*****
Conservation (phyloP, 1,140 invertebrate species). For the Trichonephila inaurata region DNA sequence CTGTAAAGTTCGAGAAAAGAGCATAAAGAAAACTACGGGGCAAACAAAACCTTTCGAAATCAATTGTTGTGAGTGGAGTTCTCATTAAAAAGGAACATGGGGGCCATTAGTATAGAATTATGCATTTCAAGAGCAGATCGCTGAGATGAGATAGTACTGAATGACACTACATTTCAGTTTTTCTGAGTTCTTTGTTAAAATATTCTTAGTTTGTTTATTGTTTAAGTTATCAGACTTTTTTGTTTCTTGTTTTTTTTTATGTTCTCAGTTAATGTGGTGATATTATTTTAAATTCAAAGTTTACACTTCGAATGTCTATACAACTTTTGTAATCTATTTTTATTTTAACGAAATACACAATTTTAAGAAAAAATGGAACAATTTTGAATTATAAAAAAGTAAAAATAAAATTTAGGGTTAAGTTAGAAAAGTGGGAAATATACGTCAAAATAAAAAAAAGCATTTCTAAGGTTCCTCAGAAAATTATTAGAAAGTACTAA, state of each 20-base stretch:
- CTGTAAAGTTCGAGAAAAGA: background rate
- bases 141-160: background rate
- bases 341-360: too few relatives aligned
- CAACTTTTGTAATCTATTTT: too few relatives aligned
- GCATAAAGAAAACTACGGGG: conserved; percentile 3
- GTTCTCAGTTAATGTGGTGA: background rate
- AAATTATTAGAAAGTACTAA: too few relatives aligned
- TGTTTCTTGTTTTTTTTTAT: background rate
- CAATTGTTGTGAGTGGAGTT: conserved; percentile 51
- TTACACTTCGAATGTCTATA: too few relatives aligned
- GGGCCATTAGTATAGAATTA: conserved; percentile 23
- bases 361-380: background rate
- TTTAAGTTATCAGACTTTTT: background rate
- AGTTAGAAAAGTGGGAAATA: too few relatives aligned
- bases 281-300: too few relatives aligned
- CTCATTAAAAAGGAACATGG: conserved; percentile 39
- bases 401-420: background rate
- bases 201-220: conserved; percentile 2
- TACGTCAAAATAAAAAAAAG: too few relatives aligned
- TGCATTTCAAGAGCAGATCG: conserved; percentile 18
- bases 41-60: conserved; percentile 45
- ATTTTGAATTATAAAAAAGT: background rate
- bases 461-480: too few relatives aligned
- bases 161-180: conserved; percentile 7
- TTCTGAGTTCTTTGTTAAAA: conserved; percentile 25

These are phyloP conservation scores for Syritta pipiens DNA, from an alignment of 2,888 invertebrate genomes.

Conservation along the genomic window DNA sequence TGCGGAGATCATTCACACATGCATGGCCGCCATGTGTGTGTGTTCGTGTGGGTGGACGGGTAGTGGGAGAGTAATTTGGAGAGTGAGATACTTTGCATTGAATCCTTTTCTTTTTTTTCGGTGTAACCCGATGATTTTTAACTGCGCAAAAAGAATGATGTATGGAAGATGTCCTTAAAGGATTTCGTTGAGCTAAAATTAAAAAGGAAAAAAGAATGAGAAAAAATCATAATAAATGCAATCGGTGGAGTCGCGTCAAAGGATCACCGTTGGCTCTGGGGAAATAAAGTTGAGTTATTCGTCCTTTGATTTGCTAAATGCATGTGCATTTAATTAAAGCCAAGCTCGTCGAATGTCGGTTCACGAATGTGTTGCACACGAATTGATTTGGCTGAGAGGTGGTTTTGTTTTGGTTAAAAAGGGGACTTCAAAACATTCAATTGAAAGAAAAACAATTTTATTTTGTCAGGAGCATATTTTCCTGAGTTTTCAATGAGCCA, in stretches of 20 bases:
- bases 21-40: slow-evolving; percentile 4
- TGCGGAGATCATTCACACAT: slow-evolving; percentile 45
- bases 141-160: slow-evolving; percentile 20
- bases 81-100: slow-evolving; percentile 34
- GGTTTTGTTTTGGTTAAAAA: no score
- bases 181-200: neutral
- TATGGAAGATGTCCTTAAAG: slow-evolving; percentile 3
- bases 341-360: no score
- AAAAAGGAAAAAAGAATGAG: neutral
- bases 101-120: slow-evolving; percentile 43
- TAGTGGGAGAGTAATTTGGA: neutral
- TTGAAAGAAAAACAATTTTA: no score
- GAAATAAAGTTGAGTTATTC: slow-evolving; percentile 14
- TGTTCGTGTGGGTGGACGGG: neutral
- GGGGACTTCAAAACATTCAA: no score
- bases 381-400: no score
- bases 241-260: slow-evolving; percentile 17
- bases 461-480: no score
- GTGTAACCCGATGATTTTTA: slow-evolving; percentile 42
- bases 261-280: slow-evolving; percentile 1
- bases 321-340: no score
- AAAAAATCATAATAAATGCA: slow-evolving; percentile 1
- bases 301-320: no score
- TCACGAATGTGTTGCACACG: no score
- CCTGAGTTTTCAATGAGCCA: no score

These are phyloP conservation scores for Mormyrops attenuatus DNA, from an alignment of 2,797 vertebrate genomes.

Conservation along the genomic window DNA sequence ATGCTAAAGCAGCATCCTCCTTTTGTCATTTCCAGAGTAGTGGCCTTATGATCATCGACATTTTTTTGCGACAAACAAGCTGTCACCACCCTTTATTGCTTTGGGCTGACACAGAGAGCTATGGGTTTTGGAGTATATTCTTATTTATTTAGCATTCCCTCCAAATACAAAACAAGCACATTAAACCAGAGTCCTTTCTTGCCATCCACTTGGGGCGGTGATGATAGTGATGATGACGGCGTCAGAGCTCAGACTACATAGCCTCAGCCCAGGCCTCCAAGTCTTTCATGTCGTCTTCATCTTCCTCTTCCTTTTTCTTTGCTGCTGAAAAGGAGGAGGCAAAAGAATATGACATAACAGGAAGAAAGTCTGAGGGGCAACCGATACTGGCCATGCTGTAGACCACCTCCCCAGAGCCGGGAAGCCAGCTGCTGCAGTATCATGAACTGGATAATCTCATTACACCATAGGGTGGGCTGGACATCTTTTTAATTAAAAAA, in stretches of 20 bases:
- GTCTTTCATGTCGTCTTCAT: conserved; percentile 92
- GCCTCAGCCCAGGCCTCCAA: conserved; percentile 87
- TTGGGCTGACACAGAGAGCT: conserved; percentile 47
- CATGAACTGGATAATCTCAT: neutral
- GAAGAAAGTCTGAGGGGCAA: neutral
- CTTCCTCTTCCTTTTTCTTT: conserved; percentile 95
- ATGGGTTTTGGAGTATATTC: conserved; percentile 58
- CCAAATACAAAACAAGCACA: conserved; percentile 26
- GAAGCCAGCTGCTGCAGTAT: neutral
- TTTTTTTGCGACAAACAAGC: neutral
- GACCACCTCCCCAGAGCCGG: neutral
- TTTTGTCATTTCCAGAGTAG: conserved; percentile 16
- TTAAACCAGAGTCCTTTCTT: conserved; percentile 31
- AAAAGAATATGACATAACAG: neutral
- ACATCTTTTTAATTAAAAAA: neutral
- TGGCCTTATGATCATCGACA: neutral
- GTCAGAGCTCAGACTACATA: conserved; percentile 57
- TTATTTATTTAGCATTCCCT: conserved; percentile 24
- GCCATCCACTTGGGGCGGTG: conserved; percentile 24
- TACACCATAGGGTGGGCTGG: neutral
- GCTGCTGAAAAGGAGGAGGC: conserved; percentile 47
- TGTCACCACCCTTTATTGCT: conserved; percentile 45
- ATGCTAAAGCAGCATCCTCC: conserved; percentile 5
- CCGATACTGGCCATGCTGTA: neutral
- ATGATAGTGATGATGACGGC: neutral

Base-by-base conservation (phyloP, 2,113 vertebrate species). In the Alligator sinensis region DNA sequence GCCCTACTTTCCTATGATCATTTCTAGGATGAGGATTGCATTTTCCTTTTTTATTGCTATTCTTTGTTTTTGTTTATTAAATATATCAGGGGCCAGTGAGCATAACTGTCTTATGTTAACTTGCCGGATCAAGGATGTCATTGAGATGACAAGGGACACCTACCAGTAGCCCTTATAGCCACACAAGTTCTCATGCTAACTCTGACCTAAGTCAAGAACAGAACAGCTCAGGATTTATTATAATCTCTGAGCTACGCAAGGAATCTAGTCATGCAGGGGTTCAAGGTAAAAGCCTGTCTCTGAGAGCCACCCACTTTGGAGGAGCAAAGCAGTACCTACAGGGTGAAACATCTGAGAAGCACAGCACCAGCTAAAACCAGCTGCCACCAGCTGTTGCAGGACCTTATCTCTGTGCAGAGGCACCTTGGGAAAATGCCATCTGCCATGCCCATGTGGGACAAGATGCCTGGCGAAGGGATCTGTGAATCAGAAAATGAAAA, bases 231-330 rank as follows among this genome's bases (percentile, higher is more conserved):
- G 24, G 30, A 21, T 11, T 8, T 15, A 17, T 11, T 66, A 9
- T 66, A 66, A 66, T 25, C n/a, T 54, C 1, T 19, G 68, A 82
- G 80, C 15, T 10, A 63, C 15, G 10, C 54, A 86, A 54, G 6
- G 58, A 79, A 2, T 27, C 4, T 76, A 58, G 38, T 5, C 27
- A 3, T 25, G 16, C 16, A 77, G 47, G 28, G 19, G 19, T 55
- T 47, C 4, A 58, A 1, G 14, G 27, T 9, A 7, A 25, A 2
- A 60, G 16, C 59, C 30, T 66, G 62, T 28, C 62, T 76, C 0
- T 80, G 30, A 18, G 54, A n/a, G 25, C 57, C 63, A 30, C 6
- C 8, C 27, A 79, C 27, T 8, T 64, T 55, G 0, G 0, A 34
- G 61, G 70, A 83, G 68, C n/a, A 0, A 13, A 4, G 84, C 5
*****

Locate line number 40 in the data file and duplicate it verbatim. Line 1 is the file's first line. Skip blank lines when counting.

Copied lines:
- TTGAAAGAAAAACAATTTTA: no score